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Monthly Archives: September 2009

Have you ever wondered how mobiles are capable of rendering website so perfectly on such small devices and most important of all, it is safe as though you are using your PC.

I decided to investigate on this mobile browsing technique and user security (privacy).

My Test Environment

I currently have two phones in hand. My iPAQ running Windows Mobile 6.1 and a Blackberry Gold. Both devices are connect to my internal Wifi with a public address. (obtained by browsing to http://www.myipaddress.com)

myipaddesswifi

Once i setup both phones to connect to my internal WiFi i opened both mobile phone browsers and browsed to the same site mentioned above on each phone respectively.

Note: Since IE cannot render websites correctly on the iPAQ, I installed Skyfire as a browser . (www.skyfire.com) On the other hand, the Blackberry is black box and the software is proprietary –  meaning that such software has been produced specifically for BlackBerry and no further information is available.

The result:

HP iPAQ Windows Mobile 6.1 –  Skyfire

IP Address: 212.118.x.x

BlackBerry Bold

IP Address: 93.186.x.x

What in the hell are these IP Addresses?

Good question, a trace route reveilles more information.

Trace HP iPAQ (Skyfire) IP Address:

trace02

Trace BlackBerry IP Address:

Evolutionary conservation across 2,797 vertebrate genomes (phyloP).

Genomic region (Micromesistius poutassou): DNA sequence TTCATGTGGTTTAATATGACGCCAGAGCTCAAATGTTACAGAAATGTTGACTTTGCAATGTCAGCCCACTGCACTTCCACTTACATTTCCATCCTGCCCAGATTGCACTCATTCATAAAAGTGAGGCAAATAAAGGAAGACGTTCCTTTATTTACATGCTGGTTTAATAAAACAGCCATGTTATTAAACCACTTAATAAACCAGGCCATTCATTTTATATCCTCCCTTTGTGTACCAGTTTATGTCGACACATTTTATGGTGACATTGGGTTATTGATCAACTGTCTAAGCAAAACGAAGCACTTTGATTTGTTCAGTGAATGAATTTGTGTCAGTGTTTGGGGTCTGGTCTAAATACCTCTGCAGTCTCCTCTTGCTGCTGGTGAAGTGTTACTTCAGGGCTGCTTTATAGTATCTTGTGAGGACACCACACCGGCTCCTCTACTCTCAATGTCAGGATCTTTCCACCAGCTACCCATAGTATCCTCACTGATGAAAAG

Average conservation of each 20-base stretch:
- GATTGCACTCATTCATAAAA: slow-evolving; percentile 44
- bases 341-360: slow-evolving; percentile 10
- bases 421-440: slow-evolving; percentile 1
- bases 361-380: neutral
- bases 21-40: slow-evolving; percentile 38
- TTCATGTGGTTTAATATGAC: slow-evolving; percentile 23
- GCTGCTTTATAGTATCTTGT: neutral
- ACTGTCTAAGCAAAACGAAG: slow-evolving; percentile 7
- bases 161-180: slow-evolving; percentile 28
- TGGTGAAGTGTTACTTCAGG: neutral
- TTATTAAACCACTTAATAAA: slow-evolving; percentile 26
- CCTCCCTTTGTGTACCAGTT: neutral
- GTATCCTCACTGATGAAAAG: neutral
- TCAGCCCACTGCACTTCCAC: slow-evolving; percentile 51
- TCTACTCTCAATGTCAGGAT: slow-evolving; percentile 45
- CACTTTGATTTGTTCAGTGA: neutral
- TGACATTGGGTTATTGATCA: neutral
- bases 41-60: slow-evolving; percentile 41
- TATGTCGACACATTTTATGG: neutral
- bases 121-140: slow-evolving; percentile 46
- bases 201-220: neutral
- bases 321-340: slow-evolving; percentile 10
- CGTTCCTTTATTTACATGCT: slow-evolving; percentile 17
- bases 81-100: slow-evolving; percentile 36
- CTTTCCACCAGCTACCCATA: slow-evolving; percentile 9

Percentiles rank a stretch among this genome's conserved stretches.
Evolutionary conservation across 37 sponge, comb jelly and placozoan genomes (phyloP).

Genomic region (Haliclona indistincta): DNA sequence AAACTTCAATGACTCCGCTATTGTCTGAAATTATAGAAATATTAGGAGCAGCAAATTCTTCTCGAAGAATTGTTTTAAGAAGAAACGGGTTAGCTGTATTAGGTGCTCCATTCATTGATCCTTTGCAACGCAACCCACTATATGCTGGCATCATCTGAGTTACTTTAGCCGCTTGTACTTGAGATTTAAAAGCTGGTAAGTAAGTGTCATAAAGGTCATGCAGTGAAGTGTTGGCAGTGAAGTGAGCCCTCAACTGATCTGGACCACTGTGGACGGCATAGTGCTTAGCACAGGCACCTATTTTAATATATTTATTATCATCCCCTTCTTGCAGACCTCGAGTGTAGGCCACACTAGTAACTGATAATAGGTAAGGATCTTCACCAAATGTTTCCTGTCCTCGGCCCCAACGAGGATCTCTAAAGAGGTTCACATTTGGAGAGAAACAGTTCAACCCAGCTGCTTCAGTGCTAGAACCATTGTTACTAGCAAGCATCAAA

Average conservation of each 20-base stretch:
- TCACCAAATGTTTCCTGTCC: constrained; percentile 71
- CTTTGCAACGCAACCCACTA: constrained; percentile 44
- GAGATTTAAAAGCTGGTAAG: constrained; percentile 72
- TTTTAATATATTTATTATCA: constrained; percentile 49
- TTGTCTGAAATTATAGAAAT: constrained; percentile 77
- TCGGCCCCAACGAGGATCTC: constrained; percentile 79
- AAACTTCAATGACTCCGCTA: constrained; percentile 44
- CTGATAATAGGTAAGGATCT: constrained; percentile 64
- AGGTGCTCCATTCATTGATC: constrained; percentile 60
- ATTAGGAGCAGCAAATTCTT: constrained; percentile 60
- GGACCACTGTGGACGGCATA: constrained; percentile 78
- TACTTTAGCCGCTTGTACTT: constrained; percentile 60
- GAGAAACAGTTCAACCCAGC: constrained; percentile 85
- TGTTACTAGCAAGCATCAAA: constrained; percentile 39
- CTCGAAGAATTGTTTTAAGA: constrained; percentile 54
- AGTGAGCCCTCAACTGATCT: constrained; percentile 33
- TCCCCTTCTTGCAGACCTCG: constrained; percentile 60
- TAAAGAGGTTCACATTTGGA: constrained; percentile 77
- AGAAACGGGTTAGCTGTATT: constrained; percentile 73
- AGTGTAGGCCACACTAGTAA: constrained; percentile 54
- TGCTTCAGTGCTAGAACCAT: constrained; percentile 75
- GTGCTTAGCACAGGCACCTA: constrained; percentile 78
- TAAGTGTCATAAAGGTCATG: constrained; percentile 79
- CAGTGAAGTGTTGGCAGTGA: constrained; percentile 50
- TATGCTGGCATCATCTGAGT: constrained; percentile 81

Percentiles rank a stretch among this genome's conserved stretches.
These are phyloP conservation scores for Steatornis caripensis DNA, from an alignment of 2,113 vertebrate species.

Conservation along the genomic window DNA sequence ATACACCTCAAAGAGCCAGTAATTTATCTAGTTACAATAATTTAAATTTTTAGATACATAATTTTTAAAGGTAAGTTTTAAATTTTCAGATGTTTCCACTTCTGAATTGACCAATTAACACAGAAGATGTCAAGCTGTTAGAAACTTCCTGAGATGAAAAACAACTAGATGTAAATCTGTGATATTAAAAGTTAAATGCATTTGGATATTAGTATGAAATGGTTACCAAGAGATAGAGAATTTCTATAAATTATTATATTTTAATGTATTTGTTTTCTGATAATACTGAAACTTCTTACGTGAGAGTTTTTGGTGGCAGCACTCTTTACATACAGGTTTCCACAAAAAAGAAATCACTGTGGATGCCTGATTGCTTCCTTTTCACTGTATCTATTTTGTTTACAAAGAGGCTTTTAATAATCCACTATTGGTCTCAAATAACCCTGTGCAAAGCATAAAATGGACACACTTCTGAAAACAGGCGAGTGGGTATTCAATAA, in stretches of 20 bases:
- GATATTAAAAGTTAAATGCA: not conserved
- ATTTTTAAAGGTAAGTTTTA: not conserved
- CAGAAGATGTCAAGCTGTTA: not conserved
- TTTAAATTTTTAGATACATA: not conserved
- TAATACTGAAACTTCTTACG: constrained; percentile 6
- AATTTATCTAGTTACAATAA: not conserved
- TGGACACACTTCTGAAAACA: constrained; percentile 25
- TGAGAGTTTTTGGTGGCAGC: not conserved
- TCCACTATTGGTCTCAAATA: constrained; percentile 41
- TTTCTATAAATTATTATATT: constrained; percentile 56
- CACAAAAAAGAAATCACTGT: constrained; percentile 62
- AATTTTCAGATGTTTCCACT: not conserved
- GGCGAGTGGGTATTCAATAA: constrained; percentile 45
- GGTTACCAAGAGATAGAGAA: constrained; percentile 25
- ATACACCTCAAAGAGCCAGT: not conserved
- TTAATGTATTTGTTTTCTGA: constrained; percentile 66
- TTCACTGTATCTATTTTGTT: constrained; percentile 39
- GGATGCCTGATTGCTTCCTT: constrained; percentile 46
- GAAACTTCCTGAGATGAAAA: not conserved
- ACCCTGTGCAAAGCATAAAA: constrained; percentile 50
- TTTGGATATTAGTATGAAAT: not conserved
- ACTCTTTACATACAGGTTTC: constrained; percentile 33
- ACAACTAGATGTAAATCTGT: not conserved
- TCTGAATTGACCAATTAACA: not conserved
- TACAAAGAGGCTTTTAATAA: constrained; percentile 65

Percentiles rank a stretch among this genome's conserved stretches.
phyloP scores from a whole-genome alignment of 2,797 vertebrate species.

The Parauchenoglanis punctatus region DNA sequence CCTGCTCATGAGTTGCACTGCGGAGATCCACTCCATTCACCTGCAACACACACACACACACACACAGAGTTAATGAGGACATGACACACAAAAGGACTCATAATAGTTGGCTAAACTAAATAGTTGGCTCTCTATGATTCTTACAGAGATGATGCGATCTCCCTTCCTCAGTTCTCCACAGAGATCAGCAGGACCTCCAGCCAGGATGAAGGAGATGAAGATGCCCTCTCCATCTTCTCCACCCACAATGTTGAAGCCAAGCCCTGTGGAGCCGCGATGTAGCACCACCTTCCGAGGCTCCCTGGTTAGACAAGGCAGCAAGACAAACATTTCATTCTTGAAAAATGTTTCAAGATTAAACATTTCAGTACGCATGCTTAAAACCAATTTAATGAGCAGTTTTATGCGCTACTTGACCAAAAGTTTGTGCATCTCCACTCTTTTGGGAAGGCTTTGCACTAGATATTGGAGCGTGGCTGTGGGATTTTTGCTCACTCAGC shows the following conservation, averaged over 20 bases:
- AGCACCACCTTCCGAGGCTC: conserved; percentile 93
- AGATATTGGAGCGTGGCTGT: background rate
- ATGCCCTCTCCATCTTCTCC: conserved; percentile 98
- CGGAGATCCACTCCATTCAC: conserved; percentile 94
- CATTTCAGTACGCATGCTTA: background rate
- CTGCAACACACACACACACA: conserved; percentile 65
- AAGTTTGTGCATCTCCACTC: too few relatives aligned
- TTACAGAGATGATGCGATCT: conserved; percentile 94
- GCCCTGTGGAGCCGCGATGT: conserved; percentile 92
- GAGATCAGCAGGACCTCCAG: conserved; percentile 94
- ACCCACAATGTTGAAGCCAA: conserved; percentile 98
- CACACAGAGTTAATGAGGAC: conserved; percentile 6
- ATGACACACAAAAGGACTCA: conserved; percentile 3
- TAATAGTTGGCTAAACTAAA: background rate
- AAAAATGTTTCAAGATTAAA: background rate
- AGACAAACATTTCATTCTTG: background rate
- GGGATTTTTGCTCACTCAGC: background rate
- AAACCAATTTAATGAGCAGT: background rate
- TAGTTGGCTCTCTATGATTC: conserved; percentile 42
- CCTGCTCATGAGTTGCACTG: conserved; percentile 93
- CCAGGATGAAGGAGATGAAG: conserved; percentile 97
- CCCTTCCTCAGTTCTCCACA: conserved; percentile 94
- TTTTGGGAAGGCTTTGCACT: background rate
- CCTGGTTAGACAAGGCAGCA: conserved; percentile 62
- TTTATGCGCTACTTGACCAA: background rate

trace01

What does this mean?

This means that mobile phones browsers, route all traffic through a proxy service which converts the actual web page  (which was designed for a regular PC screen) to a mobile phone screen. Without this proxy service, it would not be possible for a common phone browser to handle such web pages, especially since websites have evolved from the days of basic HTML.

Does this mean that every web page I view is going through a third party?

Yes indeed. Hold your horses before you start to freak out. With Skyfire, you are told that there is this third party which handles the connection but customer’s privacy is guaranteed. With Blackberry i do not know. *honestly* I happened to stumble across this test to  clear my suspicion and i was hoping that since Skyfire is a freeware, such work around is acceptable  –  but for BlackBerry  – i not sure if i am pleased with this solution. Well, given that there seems no other method for such good website rendering (since BlackBerry also adopted this method), i guess we would have to lump it.

I did not bother browsing to the BlackBerry website to check if the we are informed of this technique. I was expecting that the first time the browser is opened on the blackberry, the user is notified of the third party you are about to connect to. Once you accept this, you may proceed with your happy internet mobile browsing.

So next time you think of viewing any naughty things on your mobile phone –  including facebook or email, remember that there is a third party recording every move but thanks to the Data Protection Act, you are safe! *for now*.

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